2021 was a lost season for Teuvo Teravainen due to early season injuries and the inability to get back on track down the stretch after missing most of the year.
While Martin Necas’ development did a lot to make up for the loss of one of Carolina’s most important players, not having Teravainen in the lineup did nothing but hinder the team’s ability to reach its maximum potential.
One offseason later, Teravainen is healthy, and he’s back to being the same player that blossomed into one of the best all-around players in the NHL.
Through four games, Turbo lived up to his nickname. He led all Hurricanes skaters in corsi-for percentage, high-danger corsi-for percentage, and expected goals-for, among other advanced statistical categories.
He had two goals, three primary assists and six total points in the team’s first four games, and every facet of his game has been present, including his dazzling playmaking and vision.
That pass to Sebastian Aho was made in the early moments of the second period in Montreal on Thursday, and it gave the Hurricanes a 1-0 lead. The Canes went on to win the game by a final score of 4-1.
Teravainen is one of the most overlooked forwards in the league, and I think he will continue to put that on display this season, much to the Hurricanes’ benefit.
While they often get overblown, revenge games are a thing, and the Hurricanes had a couple of notable ones this past week.
The main course was Jesperi Kotkaniemi’s return to Montreal had all of the juicy drama you’d want. He was booed constantly; he was at the receiving end of a lot of physical play, and, of course, he scored a damn goal to really rub it in.
Jesperi Kotkaniemi scores his first goal as a Hurricane in his first game back in Montreal. pic.twitter.com/2sGv9wz8qh— Brett Finger (@brettfinger) October 22, 2021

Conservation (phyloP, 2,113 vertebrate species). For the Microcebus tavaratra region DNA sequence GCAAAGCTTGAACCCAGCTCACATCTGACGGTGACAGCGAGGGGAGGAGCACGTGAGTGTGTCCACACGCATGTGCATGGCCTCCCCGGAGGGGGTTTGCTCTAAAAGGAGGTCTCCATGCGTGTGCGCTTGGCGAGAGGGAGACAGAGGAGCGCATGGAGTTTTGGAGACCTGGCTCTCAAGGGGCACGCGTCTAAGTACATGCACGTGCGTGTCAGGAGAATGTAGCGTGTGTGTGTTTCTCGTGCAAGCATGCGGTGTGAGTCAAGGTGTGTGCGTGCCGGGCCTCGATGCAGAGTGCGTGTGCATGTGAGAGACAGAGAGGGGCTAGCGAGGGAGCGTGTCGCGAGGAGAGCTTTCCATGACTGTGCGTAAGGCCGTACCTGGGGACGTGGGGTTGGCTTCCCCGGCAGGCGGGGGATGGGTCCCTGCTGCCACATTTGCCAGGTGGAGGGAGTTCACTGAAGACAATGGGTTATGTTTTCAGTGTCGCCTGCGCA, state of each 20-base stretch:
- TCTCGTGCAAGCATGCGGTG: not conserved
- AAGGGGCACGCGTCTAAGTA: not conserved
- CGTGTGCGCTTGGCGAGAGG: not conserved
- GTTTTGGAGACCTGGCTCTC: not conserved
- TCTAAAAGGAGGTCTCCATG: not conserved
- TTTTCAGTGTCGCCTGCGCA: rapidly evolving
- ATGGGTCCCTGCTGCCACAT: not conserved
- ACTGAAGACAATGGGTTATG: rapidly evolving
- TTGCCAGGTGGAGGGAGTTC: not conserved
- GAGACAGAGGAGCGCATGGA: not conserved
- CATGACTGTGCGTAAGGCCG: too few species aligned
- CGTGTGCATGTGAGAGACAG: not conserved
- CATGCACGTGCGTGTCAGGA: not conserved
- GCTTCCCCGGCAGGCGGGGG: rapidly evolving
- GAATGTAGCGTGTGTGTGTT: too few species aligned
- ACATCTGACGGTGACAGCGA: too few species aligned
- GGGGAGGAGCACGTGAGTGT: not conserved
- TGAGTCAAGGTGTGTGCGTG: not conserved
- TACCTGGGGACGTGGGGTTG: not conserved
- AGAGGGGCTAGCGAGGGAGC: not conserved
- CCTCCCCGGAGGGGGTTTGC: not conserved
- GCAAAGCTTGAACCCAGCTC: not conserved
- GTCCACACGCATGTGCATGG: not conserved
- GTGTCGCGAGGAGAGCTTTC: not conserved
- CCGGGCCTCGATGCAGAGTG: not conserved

Kotkaniemi’s game in Montreal was probably his best performance as a Hurricane to this point. In addition to logging his only goal and/or point with the team, he had an xGF% of 83.41 (second among Carolina skaters in that game) and was on the ice for four high-danger scoring chances for and zero against.
He followed it up with another strong game against Columbus before regressing to where he was in his first two games on Monday against Toronto.
The early results for him have been very mixed. Despite having a very high offensive zone start rate, he’s ending up back in the defensive zone a whole lot. He, like everyone in Carolina’s lineup, is benefiting from some downright outstanding goalie play, so it hasn’t hurt him or the team as much as it could.
Speaking of downright outstanding goalie play, let’s talk about the source of it.
Frederik Andersen has been phenomenal through his first five starts with the Hurricanes.
He has played in and won all five games the team has played and has a .946 save percentage. His worst start was his first start, wherein Andersen stopped 25 of 28 shots. Since opening night, he has allowed just five goals in four games and has a .959 save percentage.
His revenge game against the Maple Leafs on Monday lived up to the hype as the Hurricanes won 4-1 behind a 24-save effort from Andersen.
HOW did Freddie save this?! pic.twitter.com/k7ruHjb2Va— Carolina Hurricanes (@Canes) October 26, 2021
“I think I’m feeling like I’m in a good spot right now,” Andersen said after the win on Monday. “I’ve got a good groove going. It’s really special when the guys played like they did tonight. Everyone battled for each other, blocking shots and making huge plays.”
That’s a notable quote when contrasted by what his former team is going through at the moment. The Leafs are now 2-4-1 to start the year and have been plagued by tons of questions surrounding their perceived desperation and how they’re battling game in and game out.